300 Tons of Old Building: How Our Demolition is Surprisingly Sustainable

A set of brick buildings once stood just west of the Emergency Department, but today that area is a flat empty space growing bigger by the hour.

The buzz of demolition activity is full steam ahead. Excavators roar, moving heavy piles of old building fragments, scrap metal and concrete to make way for a new and improved ED building.
The takedown of the structures that began in March was swift. But have you ever wondered where all of that debris goes?

Thanks to a joint effort by the University and Turner Pike Construction, the vast majority of waste produced by this large-scale takedown is being recycled and diverted away from landfill. When you picture hundreds of tons of waste, this is nothing short of remarkable.

“The methodical demolition is quite meticulous,” said Robert Maloney, project coordinator for University Planning & Project Management. “Each wire, pipe and conduit had to be carefully removed.”
After waste is divided into piles, a large magnet passes over them to remove any remaining metal.

Out of 340 tons of construction waste, 301 tons (just over 88 percent) has been recycled to date. Much more material is expected to follow suit as work continues.

What’s in The Waste Stream

The building demolition site on Elmwood, where the future emergency department tower will stand.
The building demolition site on Elmwood, where the future emergency department tower will stand.

At the beginning of the year, the project team aimed to divert at least 50 percent of construction and demolition waste—things like concrete, steel, copper, and wood.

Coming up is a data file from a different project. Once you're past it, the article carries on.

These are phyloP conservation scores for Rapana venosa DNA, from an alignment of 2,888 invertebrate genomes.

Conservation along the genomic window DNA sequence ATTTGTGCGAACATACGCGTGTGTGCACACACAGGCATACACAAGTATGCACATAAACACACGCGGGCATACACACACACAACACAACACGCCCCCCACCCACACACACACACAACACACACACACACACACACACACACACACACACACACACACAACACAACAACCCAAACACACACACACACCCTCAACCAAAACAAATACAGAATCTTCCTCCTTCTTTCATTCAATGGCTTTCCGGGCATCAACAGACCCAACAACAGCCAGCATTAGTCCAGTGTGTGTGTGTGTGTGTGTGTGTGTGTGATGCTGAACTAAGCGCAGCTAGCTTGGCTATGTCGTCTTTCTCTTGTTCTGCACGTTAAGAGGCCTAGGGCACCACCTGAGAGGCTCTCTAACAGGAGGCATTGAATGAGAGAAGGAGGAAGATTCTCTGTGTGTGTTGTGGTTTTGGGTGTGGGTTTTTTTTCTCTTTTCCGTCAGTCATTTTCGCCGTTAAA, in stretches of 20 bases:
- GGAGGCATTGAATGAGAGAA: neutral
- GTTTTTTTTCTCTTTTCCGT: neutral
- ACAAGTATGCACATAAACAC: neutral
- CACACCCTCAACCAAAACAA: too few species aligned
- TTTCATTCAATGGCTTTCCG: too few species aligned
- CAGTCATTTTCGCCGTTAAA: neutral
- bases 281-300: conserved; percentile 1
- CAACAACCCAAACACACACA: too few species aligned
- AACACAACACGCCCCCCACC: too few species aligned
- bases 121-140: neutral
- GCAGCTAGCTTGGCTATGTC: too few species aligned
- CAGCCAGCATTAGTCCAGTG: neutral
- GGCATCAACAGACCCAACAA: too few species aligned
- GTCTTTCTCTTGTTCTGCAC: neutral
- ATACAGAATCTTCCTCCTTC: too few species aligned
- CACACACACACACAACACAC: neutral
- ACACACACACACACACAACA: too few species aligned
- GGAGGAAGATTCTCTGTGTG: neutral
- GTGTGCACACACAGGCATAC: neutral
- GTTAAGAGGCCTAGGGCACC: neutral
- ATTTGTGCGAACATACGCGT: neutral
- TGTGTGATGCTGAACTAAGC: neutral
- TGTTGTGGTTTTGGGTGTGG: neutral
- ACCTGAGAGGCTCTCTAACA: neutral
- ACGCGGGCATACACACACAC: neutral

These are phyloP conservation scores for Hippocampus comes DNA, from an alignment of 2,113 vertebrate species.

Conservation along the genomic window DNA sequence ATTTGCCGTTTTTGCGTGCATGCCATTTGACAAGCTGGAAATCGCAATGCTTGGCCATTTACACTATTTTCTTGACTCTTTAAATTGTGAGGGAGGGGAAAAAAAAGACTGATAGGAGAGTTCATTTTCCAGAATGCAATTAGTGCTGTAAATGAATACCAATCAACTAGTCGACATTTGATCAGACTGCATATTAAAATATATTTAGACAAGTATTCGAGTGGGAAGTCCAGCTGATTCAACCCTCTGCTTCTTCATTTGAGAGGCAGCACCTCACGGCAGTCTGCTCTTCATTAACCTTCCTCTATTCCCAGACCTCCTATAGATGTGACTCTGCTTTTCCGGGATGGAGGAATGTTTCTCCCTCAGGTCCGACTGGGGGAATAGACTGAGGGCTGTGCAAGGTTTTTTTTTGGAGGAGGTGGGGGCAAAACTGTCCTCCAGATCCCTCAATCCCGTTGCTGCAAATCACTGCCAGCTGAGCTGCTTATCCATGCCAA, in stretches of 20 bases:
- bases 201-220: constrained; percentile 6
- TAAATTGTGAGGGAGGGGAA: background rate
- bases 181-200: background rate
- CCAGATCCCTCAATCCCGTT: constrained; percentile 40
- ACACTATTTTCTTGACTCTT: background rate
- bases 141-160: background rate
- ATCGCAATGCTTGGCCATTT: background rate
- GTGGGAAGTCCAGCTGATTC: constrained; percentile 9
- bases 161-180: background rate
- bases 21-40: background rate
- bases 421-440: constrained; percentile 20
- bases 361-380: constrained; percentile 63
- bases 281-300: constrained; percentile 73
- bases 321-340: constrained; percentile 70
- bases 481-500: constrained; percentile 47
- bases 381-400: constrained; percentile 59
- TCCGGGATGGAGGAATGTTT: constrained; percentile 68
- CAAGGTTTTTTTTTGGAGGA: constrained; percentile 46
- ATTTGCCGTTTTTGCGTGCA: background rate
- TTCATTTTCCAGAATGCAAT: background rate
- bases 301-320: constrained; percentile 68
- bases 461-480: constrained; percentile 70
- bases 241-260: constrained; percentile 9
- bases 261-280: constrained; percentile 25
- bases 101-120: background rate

Materials that are not recycled include asbestos-containing material (all of which was removed six months ago, before demolition began), some plastics and other scraps that can’t be reused.

Concrete is ground down to pebble size material and used to make roads, or even things like pavers sold in home and garden stores. Steel is recycled in the scrap metal market. Much of our non-recyclable material goes to High Acres Landfill in Perinton.

Transformers that were once used in the now-gone transformer building were shipped, fully intact, overseas where they will be used in India. This is another example of how project leaders are being intentional in their efforts to avoid waste.

This cleanup comes before the digging of the building foundation, which will be followed by mass excavation later this year. Since this is the University’s largest project ever—Maloney says this is a good opportunity to prioritize what’s important.

“This is good for all of us,” said Maloney (pictured above with recovered copper from the building site). “It means some cost reduction, but we’re also trying to build in a smart and sustainable way for future generations.”

By the Numbers

Most of the waste generated by demolition and construction for the Strong Expansion Project is being recycled and reused.

Metals: 133 tons
Concrete & masonry: 168 tons
Landfill waste: 32 tons
Total waste recycled: 301 tons; or 88 percent

Follow Along!
See regularly-updated birds eye views of the site on the Strong Expansion Project intranet site.

Article and Photos Courtesy of Bethany Bushen, Sr. Communications Associate, University of Rochester Medical Center

Pictured Top: Robert Maloney, project coordinator for University Planning & Project Management, stands in front of clean copper scraps ready for recycling.